Planning Steps Toward Sunday School Progress

Sunday 10th May, 2009

I have heard hundreds of pastors, directors, and others tell me that they don't know what to do about Sunday School. Some had just begun to serve in their current role. Others had been serving for some time without seeing the results they desired. Some were ready to throw in the towel, to quit. They were either ready to step down from responsibility or to give up on the Sunday School. Frequently they are giving Sunday School one last shot by asking for help, or they are looking for a "magic pill" that will fix everything.

Even if a "magic pill" existed, I am not sure that it would be the preferred way. There is something about turning to God and working together in the midst of great need that accomplishes much for our personal and corporate growth. On the other hand, I do believe there are steps that can be taken which can lead a concerned group of Sunday School leaders to take steps toward Sunday School progress. Consider these planning five steps:

  • SEEKING GOD AND HIS LEADERSHIP. Frequently, the problem has more to do with our lack of relationship with Him than anything. We are trying to accomplish Sunday School growth and ministry in our strength and ideas. We are in conflict with each other. We no longer pray or seek to meet Him in Bible study. We are not faithful with what He has entrusted us. We have ceased asking for His forgiveness or others. How can there be Sunday School growth and progress if we are not seeking His face and turning from our wicked ways (2 Chronicles 6:14)?
  • HONEST EVALUATION. Sometimes we are unwilling to see or tell the truth. We avoid recognizing or dealing with problems. We allow teachers to serve who are living in obvious sin. We are inward focused. We run from one fire to the next and have no time to stop the cause of the fires. We don't see the limiting factors. We see aisle traffic and believe we are growing when our attendance is declining. Honest evaluation means we affirm the positives and acknowledge the negatives. We consider the impact of those facts. It means identifying areas in need of attention. It also means recognizing God-given dreams and hopes which should be pursued.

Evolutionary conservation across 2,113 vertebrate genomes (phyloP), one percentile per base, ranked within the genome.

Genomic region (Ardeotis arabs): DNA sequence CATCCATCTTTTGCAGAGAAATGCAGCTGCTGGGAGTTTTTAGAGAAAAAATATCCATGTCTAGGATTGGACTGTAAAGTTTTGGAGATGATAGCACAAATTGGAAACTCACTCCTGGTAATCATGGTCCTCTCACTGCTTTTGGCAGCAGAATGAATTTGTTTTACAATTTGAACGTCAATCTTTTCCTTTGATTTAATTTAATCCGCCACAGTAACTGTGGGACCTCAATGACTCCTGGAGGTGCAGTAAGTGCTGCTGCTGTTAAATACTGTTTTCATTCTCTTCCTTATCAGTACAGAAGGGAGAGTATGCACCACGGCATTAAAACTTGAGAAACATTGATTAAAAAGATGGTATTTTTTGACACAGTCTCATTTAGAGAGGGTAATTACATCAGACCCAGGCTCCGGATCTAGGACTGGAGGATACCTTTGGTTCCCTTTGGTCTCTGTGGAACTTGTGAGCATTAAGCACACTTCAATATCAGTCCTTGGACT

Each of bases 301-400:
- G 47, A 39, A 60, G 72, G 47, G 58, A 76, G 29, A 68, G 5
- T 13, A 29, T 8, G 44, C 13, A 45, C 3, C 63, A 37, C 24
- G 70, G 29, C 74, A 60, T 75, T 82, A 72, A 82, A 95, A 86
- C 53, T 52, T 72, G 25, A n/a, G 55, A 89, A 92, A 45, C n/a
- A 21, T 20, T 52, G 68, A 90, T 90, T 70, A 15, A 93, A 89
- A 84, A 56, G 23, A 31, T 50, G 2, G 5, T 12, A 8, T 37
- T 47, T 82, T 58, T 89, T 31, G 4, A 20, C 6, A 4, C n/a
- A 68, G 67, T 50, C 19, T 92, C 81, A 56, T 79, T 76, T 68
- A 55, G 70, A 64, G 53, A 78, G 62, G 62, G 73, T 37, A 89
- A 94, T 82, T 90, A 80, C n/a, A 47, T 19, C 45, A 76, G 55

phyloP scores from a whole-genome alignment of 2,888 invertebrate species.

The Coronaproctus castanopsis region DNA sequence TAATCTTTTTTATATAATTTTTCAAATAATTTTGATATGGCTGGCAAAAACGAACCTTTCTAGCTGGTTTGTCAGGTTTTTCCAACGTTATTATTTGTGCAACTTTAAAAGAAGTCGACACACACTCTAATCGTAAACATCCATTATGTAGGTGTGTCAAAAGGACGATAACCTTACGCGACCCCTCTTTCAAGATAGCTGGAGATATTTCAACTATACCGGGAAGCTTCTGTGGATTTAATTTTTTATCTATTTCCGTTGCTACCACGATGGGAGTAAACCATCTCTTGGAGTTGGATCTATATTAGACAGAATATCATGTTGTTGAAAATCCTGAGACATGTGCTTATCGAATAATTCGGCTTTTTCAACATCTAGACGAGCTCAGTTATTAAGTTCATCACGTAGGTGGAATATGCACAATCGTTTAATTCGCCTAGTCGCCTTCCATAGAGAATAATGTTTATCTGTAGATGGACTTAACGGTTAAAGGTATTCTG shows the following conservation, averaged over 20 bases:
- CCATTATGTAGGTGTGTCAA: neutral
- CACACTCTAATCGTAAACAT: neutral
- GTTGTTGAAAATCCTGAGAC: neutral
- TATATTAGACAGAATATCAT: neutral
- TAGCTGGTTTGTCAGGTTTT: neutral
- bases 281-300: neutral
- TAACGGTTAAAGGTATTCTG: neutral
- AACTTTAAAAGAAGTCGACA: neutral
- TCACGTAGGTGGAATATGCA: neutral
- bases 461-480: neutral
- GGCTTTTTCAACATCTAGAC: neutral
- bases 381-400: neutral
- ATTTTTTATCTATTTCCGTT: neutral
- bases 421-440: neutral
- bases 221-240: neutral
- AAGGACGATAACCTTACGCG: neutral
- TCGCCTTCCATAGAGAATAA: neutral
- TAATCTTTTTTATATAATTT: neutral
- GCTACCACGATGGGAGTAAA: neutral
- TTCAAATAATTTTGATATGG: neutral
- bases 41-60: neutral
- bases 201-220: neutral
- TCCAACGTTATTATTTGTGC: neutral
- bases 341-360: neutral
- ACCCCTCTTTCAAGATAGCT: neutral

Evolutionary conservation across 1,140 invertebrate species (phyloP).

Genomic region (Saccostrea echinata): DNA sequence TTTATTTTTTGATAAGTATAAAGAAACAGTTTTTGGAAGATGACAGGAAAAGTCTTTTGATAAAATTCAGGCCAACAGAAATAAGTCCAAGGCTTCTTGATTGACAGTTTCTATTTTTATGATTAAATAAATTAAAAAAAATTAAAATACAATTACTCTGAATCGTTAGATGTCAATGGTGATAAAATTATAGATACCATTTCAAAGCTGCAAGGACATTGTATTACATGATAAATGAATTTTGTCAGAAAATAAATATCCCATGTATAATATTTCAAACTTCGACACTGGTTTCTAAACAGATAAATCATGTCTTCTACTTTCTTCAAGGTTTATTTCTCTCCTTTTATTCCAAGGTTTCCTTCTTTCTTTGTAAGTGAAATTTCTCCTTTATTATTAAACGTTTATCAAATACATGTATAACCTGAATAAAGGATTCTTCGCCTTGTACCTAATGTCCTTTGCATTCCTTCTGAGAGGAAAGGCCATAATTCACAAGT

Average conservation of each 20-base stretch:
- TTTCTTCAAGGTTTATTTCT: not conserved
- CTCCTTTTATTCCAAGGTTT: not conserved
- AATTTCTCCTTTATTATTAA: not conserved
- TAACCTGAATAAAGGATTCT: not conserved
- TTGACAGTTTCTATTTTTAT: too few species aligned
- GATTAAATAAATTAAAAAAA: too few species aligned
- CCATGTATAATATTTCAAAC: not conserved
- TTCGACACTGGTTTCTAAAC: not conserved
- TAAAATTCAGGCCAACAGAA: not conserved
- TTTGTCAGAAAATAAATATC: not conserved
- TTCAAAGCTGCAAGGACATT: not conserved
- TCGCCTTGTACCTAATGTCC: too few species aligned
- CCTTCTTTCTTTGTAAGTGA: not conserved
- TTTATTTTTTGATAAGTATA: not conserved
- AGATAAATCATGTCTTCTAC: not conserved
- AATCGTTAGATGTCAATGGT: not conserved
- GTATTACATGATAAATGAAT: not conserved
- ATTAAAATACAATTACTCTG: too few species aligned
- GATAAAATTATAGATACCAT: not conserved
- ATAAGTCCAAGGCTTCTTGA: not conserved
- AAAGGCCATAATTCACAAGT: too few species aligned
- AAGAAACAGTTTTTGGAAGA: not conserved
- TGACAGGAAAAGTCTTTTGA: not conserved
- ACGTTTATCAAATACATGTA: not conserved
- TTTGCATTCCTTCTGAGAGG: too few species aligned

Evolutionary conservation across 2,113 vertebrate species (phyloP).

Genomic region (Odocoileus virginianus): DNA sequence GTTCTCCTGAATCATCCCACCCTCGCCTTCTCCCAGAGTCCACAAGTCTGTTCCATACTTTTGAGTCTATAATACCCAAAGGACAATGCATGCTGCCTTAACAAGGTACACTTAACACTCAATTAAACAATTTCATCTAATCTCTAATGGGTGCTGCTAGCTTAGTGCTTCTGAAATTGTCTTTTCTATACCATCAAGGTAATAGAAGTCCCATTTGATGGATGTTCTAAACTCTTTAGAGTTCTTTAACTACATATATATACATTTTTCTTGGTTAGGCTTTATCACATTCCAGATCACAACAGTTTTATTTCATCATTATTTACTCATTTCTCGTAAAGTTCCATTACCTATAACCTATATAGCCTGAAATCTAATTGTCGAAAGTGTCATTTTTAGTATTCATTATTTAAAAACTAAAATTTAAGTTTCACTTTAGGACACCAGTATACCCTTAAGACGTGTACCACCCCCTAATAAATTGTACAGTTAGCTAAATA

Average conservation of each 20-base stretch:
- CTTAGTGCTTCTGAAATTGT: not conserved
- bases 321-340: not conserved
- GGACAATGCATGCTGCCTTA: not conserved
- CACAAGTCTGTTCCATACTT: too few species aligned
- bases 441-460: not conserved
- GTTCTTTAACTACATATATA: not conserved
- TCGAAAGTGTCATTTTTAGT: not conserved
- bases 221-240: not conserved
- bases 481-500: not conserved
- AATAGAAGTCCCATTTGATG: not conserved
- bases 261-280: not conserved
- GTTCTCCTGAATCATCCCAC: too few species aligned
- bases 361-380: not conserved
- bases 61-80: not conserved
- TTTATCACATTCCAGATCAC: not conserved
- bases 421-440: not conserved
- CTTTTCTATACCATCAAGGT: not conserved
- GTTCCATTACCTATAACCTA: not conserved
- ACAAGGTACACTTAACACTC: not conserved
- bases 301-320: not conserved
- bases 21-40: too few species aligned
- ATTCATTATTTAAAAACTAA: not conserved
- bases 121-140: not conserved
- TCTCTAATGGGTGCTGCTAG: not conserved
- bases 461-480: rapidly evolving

• FOCUS. Faced with facts, we must assess where to begin, what to do first. That involves consideration of what is most important. Some things are sequential and must be done before other steps are taken. Sometimes quick success is essential in order to provide encouragement to discouraged leaders. Since everything cannot be done (or done well) at the same time, focus leads to identifying the top three needs or dreams on which work must start.
  • SETTING GOALS AND MAKING PLANS. What goals need to be set in order to challenge your Sunday School to accomplish more of God's will? What numerical, spiritual development, leadership, and organizational goals need to be set? What goals need to be set to pursue the dreams God has given you and to improve in areas of need? If those are your goals, what plans do you need to make to accomplish those goals? What steps do you need to take? Who should be given responsibility? What deadlines need to be set? What plans need to be calendared? Recognize God's leadership and help along the way!
  • ADJUSTING. After beginning work on plans to accomplish the goals set to lead you to address needs and dreams, stop to see where you are. How are you doing? Affirm progress. Make adjustments where needed in order to get back on course. Adjustments are natural, but reflection on the process is necessary and takes intentional time.
Does your Sunday School need some change? Are you concerned about the lack of growth or progress? Consider a planning retreat where these five steps are your agenda. Involve your Sunday School leadership. Don't forget the first and most important step: seek God! Then evaluate, focus, set goals, make plans, and adjust. Grow. Be revolutionary!

For more ideas about Sunday School growth and planning, check out these posts:

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